I never thought Kuhn-Munkres would strike me that hard...

How to solve F L? And what was intended for H?

# | User | Rating |
---|---|---|

1 | tourist | 3496 |

2 | moejy0viiiiiv | 3288 |

3 | W4yneb0t | 3218 |

4 | TakanashiRikka | 3178 |

5 | Petr | 3173 |

6 | izrak | 3109 |

6 | Um_nik | 3109 |

8 | anta | 3106 |

9 | ershov.stanislav | 3105 |

10 | dotorya | 3089 |

# | User | Contrib. |
---|---|---|

1 | rng_58 | 172 |

2 | csacademy | 169 |

3 | Petr | 157 |

3 | Swistakk | 157 |

3 | tourist | 157 |

6 | Errichto | 150 |

7 | Zlobober | 145 |

8 | matthew99 | 141 |

9 | Endagorion | 137 |

10 | BledDest | 134 |

Codeforces (c) Copyright 2010-2017 Mike Mirzayanov

The only programming contests Web 2.0 platform

Server time: Dec/15/2017 09:33:20 (c2).

Desktop version, switch to mobile version.

User lists

Name |
---|

How to A, C, D, J? :D

J: For each edge suppose that there are a persons on the on side and 2m-a persons on the others side. Then it will be used in min(a, 2m-a) pathes. So, iterate over edges, and over a and multiply

C(2m,i)·v^{i}·(n-v)^{}(2m-i)·edge·min(i, 2m-i) wherevis the number of vertices on one side of the edgeC: Let x_0 = 0, and x_i is how much down will i-th component drop. Then for each two consecutive # is one column we get equation of form

x_{j}< =x_{i}+C(and for the lowest onex_{i}< =x_{0}+C. This inequalities can be solved using Dijkstra.Could you please share your implementation with Dijkstra? Mine got TL, so I had to remove log n factor by using

nvectors instead of set (since the distances are at mostn).We also had no log n factor via n doubly linked lists.

code: https://ideone.com/4URZio

author: zemen

Works in 1.279s on 5th test, all other testcases < 0.6s

Seems to be usual dijkstra on priority queue

Actually I used SPFA so I had nm (maybe n+m) factor... My modeling had edge with C<0. I couldn't figure out how to fix it but just wrote that

https://pastebin.com/qSZ9aE0J

Dijkstra with std::set, works 1.24 on 5th test.

Thanks! The reason for my TL was that I inserted all vertices into std::set at the beginning (obviously not too clever). Now that I only insert the starting vertex first, it passes in 1.2 seconds as well.

The author's solution is similar to this, but a bit more simplified. Instead of having a vertex for each component, there is one for each cell in the matrix. Now all edges in this graph have either C = 0 or C = 1 allowing for a very easy O(N * M) implementation (and creating the graph is easier to implement too).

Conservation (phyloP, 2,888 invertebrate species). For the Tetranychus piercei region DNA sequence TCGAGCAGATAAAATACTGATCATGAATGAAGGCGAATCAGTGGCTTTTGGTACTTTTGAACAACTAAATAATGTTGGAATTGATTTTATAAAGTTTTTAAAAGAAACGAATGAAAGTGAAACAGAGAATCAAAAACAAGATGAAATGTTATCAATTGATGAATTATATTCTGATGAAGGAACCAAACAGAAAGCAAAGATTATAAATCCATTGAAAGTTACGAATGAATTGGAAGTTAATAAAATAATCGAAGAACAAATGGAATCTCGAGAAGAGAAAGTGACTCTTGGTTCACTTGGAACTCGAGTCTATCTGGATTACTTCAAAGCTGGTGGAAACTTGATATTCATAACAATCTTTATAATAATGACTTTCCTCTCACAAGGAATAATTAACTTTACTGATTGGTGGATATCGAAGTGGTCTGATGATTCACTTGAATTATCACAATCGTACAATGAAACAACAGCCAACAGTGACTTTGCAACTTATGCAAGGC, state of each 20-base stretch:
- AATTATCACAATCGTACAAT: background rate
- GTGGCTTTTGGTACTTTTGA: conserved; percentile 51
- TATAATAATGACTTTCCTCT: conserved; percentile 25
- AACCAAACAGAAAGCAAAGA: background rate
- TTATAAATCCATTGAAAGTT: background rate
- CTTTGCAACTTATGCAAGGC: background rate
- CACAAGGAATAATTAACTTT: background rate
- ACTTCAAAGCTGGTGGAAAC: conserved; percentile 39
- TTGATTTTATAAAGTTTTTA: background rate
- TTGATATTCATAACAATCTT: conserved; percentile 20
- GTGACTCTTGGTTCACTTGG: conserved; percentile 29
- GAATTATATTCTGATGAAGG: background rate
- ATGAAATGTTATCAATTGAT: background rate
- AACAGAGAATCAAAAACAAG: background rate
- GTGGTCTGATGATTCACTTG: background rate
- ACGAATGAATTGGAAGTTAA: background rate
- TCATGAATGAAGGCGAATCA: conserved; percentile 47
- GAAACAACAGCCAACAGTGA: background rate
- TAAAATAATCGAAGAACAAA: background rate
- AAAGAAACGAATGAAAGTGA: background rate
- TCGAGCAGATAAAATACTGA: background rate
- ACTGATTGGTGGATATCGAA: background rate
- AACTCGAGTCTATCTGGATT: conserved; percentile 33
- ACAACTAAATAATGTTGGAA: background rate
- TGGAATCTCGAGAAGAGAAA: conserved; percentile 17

D: somewhat straight-forward case-analysis (the problem is to write this

coughcode).Can you explain how to solve D in more details?

A: That was solved without me, but solution is hungarian algo on matrix -

AI want to participate in next GPs, but I don't know how, can someone help me ?

L:

First, find the xor of all numbers. If it's 0, it's a draw. If not, find its highest 1 bit, and then we only need to look at this bit, so we reduced our problem to n zeroes and ones, with odd number of ones. The player to grab an odd number of ones wins.

Now, if n is even, the first player wins, because he can guarantee all black or all white squares in an alternating coloring, and one of those must have an odd number of ones.

When n is odd, if the first player grabs a zero, he loses by the above argument. In the following game, the first player must always grab the same number as the second player, otherwise he will again lose by the above argument. So his only chance is to always repeat the move of the second player, an only in case half of all ones after the first move is even.

Now, when can he always match the moves of the second player? I claim that when what remains after his first move looks like this: ABA', where A' is a reverse of A, an in B all numbers come in pairs (i.e. 001111001100).

The proof of this last statement is not yet very formal in my head.

After move of the first player length of sequence is even. Seems that it could be reduced to empty string by operations of removing two neighboring equal numbers.